More than 1,000 people die in Morocco because of a strong earthquake, and some old buildings in Marrakech are damaged

Late Friday night, a rare and strong earthquake hit Morocco. More than 1,000 people died, and buildings from villages in the Atlas Mountains to the old city of Marrakech were damaged. But the full number of deaths wasn’t known because rescuers were having trouble getting to the hardest-hit mountain towns because the roads were full of rocks.

When the earthquake woke people up, they ran out into the streets in fear and shock. People gathered in the streets of Marrakech late at night because they were afraid to go back inside buildings that might still be unsteady. This was shown on state TV.

A man said that he was at an apartment nearby when dishes and wall hangings started falling from the ceiling and knocking people off their feet and chairs. A woman said she ran out of her house when she felt a “intense vibration.” A man who was in bed with a child said that the shaking woke him up.

The magnitude 6.8 quake was the strongest to hit Morocco in 120 years. It brought down buildings and walls in ancient cities made of stone and masonry that were not made to survive earthquakes.

Bill McGuire, a professor emeritus of geophysical and climate hazards at University College London, said, “The problem is that where destructive earthquakes are rare, buildings aren’t built strong enough to withstand strong ground shaking. As a result, many of them collapse, causing a lot of deaths.” “Once we know more, I think the final number of deaths will be in the thousands. Aftershocks are likely, which will cause more deaths and make it harder to find people who need help.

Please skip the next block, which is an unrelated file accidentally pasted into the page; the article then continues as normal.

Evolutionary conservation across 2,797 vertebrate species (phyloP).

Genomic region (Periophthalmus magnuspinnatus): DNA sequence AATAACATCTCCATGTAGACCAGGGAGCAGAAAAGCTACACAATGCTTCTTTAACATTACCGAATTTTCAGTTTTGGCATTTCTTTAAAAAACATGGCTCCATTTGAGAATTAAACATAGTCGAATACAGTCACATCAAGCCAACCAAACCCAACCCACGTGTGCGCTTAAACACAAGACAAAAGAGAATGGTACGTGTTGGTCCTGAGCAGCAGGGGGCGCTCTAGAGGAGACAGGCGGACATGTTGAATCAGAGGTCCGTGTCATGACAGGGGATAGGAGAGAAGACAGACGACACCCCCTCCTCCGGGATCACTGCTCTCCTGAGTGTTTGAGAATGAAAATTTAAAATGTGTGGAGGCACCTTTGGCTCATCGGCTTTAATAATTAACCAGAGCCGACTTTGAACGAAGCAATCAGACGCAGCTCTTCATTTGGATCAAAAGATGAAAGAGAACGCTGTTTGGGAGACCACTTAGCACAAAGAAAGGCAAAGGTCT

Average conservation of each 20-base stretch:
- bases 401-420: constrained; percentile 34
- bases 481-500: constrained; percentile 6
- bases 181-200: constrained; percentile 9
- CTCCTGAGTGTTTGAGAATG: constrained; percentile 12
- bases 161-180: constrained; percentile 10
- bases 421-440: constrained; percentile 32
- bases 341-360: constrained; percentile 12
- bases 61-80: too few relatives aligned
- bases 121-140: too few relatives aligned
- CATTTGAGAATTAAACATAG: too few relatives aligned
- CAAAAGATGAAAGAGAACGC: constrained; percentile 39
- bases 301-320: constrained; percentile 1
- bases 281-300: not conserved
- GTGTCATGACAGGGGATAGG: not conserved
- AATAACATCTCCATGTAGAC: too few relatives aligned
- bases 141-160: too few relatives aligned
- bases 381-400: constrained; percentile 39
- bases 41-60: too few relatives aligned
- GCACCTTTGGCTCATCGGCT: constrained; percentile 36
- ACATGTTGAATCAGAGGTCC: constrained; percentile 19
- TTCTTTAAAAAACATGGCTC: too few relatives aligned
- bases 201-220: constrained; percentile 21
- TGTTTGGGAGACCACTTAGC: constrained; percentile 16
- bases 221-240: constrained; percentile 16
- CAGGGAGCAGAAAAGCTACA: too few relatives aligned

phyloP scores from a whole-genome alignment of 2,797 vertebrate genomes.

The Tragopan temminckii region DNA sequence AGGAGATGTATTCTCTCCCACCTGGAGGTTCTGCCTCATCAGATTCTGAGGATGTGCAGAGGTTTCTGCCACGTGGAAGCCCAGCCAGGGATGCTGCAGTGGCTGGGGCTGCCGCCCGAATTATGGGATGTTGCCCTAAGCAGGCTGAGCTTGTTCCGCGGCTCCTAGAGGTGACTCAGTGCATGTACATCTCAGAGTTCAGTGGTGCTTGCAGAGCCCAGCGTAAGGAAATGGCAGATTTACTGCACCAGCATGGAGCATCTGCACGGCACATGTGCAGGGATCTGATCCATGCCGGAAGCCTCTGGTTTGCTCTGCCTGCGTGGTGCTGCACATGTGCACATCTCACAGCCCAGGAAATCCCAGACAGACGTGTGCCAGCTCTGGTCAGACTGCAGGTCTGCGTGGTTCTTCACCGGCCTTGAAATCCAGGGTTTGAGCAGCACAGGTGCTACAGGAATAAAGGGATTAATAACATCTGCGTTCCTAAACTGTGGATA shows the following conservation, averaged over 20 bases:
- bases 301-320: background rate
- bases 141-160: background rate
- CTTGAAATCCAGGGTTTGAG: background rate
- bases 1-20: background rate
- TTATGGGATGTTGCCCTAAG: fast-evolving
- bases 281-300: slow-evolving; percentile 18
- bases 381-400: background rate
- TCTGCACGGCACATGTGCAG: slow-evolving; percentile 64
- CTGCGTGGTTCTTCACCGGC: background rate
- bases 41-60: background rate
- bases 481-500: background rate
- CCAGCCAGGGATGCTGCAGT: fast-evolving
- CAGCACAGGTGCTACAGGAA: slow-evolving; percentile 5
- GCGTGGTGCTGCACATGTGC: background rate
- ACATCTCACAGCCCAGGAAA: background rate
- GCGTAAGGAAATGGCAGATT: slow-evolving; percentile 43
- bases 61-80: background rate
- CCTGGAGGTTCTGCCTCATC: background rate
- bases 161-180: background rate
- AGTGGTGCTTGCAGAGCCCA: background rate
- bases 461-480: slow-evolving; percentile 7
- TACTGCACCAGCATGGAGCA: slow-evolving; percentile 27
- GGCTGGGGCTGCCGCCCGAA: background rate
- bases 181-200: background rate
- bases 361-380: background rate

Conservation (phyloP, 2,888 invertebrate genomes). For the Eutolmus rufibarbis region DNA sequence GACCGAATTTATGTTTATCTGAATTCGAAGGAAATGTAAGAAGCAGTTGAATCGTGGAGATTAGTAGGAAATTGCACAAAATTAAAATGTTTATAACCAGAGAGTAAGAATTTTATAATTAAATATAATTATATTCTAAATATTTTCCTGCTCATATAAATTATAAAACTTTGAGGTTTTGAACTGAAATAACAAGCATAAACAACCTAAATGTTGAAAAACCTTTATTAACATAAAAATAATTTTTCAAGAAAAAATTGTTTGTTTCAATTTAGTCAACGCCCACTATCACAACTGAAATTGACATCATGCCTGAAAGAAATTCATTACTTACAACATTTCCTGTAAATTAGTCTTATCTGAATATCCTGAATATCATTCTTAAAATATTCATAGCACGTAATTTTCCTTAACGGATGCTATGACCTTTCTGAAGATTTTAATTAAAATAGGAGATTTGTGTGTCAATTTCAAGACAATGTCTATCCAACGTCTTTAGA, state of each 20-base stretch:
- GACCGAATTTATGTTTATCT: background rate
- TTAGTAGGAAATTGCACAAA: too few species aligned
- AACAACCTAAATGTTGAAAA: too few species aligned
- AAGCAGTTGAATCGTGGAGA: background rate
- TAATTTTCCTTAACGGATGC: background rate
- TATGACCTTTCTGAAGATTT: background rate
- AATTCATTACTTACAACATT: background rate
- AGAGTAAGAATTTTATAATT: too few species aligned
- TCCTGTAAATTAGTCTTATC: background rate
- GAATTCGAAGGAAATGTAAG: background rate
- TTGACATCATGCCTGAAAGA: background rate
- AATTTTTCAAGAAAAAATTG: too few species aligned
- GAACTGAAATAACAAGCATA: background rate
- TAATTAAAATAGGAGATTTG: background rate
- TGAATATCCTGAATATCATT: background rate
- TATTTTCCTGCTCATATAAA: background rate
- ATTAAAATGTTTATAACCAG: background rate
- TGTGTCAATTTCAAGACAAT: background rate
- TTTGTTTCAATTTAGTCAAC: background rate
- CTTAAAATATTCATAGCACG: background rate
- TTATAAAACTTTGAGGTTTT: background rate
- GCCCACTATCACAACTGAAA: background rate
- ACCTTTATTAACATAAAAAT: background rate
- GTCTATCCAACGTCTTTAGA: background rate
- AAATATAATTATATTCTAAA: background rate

In Marrakech, the famous Koutoubia Mosque, which was built in the 1200s, was damaged, but it wasn’t clear how much. Its tower, which is 226 feet tall, is called the “roof of Marrakech.” Moroccans also shared videos showing damage to parts of the famous red walls that surround the old city, which is a UNESCO World Heritage site.

Morocco’s Interior Ministry said Saturday morning that at least 1037 people died, most of them in Marrakech and five nearby provinces. Another 1204 people were hurt. The ministry wrote that 721 of the people who were hurt were badly hurt.

Rescuers worked all night long, looking for people who might still be alive in the dark, dust, and rubble.

The mayor of a town near the epicenter of the earthquake told a Moroccan news site, 2M, that some homes in nearby towns had partially or completely collapsed, and that in some places, power and roads were cut off.

Abderrahim Ait Daoud, the head of the town of Talat N’Yaaqoub, said that officials are working to clear the roads in Al Haouz Province so that ambulances and aid can get to the people who need it. However, he said, it will take time to find out how bad the damage is because mountain villages are spread out.

The Moroccan military and emergency services sent help to the damaged areas, but the roads leading to the mountainous area around the epicenter were clogged with cars and stopped by fallen rocks, which slowed rescue efforts. The official news service MAP said that trucks with blankets, camp beds, and lighting equipment were trying to reach that hard-hit area.